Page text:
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Common Core isn't ready for prime time

9:56 AM EDT, October 1, 2013

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I am concerned by the way the Baltimore County schools are implementing the new Core Curriculum ("Charges dropped against Maryland parent who spoke against Common Core standards," Sept. 23).

Having retired after teaching mathematics in the county for 36 years, I know how the job of putting a new curriculum in place was handled in the past. Curriculum workshops were held in the summer. Teachers, department chairs and subject area supervisors worked to publish a workable guide for teachers. We had these guides in our hands, with all the necessary plans and guidelines to help us turn out solid lessons for our students.

From my conversations with friends in the classroom, I don't think this is the case anymore. Teachers are being referred to the Internet for some pages, to old curriculum guides for others. For still other objectives, there are no references at all. It's a mess that has teachers frustrated and demoralized. I recently heard the sentiment expressed that we are "building this plane in flight." Parents of Baltimore County, is that a plane on which you want your children to fly?

Recently at a town hall style meeting, a parent was arrested for trying to ask a question regarding Common Core and its implementation. Questions had to be submitted in writing, which this particular parent hadn't done. Requiring that questions be submitted in advance may speed up the proceedings and allow for more questions to be answered, but it also allows those answering the questions to pick and choose those that they want to answer.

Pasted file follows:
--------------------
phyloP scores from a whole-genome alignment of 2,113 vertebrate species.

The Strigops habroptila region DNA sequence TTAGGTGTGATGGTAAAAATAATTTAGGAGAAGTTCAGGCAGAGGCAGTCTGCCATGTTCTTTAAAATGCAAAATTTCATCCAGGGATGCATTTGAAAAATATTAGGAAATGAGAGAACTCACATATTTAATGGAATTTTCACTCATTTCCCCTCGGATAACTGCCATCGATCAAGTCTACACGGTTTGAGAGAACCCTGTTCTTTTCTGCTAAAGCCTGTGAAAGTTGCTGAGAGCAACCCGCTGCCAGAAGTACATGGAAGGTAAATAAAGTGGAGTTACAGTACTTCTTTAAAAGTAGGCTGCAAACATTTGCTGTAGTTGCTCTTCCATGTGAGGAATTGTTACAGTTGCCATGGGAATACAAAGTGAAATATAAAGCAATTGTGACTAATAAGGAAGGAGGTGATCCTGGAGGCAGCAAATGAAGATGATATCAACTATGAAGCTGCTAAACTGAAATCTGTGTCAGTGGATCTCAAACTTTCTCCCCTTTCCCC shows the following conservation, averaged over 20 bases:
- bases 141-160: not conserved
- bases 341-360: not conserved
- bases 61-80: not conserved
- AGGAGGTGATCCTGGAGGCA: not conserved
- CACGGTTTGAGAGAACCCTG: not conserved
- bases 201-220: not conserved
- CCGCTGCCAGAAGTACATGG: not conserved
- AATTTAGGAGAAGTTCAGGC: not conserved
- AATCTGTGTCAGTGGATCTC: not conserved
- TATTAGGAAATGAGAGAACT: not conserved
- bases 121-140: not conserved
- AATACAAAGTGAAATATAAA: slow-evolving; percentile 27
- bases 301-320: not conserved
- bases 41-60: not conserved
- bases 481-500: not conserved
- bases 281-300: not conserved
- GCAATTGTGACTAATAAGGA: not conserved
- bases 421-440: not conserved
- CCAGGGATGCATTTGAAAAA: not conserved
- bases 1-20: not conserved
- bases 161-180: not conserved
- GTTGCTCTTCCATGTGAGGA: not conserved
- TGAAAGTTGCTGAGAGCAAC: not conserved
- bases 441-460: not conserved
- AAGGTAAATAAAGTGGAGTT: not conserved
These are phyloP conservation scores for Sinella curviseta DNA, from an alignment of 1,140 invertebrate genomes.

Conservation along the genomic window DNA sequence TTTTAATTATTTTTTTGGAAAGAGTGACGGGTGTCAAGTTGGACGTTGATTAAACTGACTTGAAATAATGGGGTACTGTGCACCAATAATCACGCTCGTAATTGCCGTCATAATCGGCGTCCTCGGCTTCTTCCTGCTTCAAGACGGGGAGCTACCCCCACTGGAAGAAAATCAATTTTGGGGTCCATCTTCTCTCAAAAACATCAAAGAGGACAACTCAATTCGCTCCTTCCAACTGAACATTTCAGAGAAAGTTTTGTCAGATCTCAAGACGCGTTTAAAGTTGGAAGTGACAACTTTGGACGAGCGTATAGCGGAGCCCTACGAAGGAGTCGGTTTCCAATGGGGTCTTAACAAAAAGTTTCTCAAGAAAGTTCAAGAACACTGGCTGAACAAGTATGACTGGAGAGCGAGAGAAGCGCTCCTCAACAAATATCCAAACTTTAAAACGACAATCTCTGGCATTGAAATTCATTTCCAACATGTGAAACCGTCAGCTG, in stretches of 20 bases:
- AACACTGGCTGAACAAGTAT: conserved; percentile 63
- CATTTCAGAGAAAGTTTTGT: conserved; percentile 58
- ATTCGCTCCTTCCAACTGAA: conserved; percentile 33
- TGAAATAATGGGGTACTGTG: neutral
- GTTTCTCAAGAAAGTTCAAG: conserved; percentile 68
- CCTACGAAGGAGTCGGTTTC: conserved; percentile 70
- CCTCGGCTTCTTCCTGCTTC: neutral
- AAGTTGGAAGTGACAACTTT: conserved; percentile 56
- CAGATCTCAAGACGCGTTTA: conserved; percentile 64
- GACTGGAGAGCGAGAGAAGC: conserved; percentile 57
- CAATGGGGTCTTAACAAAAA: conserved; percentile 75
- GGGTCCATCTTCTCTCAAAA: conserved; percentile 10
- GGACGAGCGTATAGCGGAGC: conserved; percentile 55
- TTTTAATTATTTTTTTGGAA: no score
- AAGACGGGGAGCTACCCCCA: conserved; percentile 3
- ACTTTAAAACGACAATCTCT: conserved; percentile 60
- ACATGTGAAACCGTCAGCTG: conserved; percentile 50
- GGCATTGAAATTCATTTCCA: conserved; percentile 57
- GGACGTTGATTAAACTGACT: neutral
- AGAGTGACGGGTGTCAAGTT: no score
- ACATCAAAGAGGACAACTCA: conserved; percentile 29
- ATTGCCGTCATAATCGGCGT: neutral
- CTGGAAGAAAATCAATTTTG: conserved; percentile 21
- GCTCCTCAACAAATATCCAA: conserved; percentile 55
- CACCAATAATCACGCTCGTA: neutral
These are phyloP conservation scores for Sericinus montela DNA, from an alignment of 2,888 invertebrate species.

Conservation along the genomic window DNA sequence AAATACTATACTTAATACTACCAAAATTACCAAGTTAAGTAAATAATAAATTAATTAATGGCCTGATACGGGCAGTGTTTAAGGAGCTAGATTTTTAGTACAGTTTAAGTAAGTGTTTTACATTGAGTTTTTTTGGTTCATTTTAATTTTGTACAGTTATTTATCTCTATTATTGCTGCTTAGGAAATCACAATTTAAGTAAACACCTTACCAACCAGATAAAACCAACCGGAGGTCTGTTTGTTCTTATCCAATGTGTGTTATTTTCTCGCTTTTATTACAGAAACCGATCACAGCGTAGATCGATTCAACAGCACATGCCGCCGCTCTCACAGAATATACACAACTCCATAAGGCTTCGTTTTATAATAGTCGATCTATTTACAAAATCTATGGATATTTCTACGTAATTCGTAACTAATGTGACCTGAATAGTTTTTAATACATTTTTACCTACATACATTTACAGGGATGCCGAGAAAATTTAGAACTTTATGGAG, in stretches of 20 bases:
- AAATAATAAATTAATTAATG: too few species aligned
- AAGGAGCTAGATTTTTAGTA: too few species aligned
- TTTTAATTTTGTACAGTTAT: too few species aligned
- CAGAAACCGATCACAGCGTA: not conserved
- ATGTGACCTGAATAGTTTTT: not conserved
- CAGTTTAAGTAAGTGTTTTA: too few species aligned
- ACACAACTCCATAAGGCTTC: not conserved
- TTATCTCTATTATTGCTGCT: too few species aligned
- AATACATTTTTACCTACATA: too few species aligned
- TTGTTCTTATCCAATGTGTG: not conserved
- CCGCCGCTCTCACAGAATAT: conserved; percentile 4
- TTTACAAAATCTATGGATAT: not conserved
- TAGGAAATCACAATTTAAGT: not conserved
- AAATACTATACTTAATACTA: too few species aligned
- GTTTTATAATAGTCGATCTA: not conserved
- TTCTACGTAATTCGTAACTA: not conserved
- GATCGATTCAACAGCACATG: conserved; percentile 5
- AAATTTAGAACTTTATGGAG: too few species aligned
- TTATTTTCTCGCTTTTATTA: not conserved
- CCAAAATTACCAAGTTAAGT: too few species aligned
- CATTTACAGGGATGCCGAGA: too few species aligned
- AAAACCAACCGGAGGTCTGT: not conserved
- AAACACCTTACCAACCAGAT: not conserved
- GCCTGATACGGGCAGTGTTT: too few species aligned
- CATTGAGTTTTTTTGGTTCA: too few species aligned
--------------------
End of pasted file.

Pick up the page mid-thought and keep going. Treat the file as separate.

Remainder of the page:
Were all questions submitted that evening answered by the panel, or did they decide not to answer some of them? Who chose which questions to answer? Were questions edited? Were questions made up by the panel members themselves? When restrictions such as these are put on the questions asked, one can't help but be somewhat skeptical.

Why wasn't this meeting held a year ago, not now, when teachers are working hard in their classrooms attempting to implement a new curriculum with very little help? It sounds to me like we aren't ready for what's supposed to be happening in our classrooms. Wouldn't it be better to slow down, pay qualified people to sit down and write curriculum, then train the people on the front lines to use it effectively? In other words, maybe we should have built the plane before we took off.

Superintendent Dallas Dance came to us at a very young age for such a position, and with little experience in the classroom. A state required minimum of just three years of teaching experience had to be waived in order to hire him.

There are those who would say that experience in the classroom doesn't necessarily help one run a large school system from a post far removed from the children themselves. Certainly there are administrative and political skills that are necessary to effectively serve as a school superintendent, but I wonder if Mr. Dance fully understands what it takes to be successful where it matters most — in a classroom full of students.

I don't know if he taught long enough to learn that a lack of air conditioning isn't the only thing that causes a teacher to sweat during the presentation of a lesson to a group of kids who may or may not want to be there.

Whatever the reason, I don't believe that our teachers were placed in the best possible position to succeed or to make our students successful. I know that they will work very hard to somehow make it all work. Those in charge are counting on it.

Tony DiStefano, Towson